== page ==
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Archive for March, 2021

Studies in Leadership: Robert E. Lee

Posted by admin March - 23 - 2021 - Tuesday ADD COMMENTS

I’m not here to discuss politics. I’m not here to discuss history. I’m here to help coaches become better coaches. There are those out there who want to do nothing more than “stir things up” by trying to create controversy. I’m not one of them. Robert E. Lee was an outstanding commander. Rarely in the annals of US history are you going to find a more effective leader. It doesn’t matter which “side” he was on. What does matter is: did he possess and display leadership qualities that we as coaches can learn from? That’s it… bottom line.

What made Lee such an outstanding leader? First and foremost, he had excellent leadership training. Anyone who graduates from one of America’s military academies (Lee graduated from West Point) is going to receive outstanding leadership training. This is why I always encourage young (and old!) coaches to be “students of the game.” Be a life-long learner. In April of 1999, the spring prior to coming back into full-time coaching as an OC, I set up a meeting with an outstanding Wing T coach in our area. He was surprised that an “old ball coach” wanted to learn from him. I told him just what I’m telling you: “Never stop studying your craft. You can always walk away with one tid bit of info that might help you win a game!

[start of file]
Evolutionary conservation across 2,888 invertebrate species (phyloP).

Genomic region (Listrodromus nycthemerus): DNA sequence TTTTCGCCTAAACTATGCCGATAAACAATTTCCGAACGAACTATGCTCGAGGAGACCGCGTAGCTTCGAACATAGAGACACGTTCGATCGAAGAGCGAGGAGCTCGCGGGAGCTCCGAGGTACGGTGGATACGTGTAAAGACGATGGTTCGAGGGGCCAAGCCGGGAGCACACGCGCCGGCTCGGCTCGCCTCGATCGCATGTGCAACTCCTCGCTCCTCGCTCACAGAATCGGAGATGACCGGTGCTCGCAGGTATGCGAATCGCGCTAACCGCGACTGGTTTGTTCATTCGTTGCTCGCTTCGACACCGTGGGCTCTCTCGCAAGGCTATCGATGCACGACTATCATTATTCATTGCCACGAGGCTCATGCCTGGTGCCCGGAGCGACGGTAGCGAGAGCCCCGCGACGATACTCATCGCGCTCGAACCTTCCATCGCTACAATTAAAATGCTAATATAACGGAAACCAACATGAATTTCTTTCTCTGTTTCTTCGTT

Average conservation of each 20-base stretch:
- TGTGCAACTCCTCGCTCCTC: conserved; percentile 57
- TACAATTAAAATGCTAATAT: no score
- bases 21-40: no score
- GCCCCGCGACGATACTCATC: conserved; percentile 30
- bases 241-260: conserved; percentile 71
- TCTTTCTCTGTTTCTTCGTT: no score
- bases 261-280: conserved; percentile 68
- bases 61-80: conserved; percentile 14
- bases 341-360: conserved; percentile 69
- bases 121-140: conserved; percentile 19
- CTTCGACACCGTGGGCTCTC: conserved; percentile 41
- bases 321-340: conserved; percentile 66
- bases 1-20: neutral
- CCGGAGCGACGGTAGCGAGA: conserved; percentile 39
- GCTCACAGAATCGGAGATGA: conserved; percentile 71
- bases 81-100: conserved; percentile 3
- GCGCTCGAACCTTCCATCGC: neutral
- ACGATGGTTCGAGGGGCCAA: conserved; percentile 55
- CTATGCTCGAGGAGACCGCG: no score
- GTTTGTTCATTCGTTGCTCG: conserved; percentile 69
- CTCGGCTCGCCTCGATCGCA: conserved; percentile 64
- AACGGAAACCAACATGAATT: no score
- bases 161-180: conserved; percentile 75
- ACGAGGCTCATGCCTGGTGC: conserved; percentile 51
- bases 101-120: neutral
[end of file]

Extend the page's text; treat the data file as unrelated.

Lee was passionate about his cause. Whether you agree with his decision to resign his commission in the US Army and support the Army of Virginia or not (*and just for historical accuracy here… Lee’s passion was for his home state. In the mid 1800’s, there was an entirely different attitude about your home state and how much it meant to you compared to today. Most of us cannot appreciate the love that Lee had for Virginia.) Lee’s cause that he was passionate about was defending his home. All of us know how effective Nike’s slogan was about “Protect This House!” I know that we used it any number of times when I coached.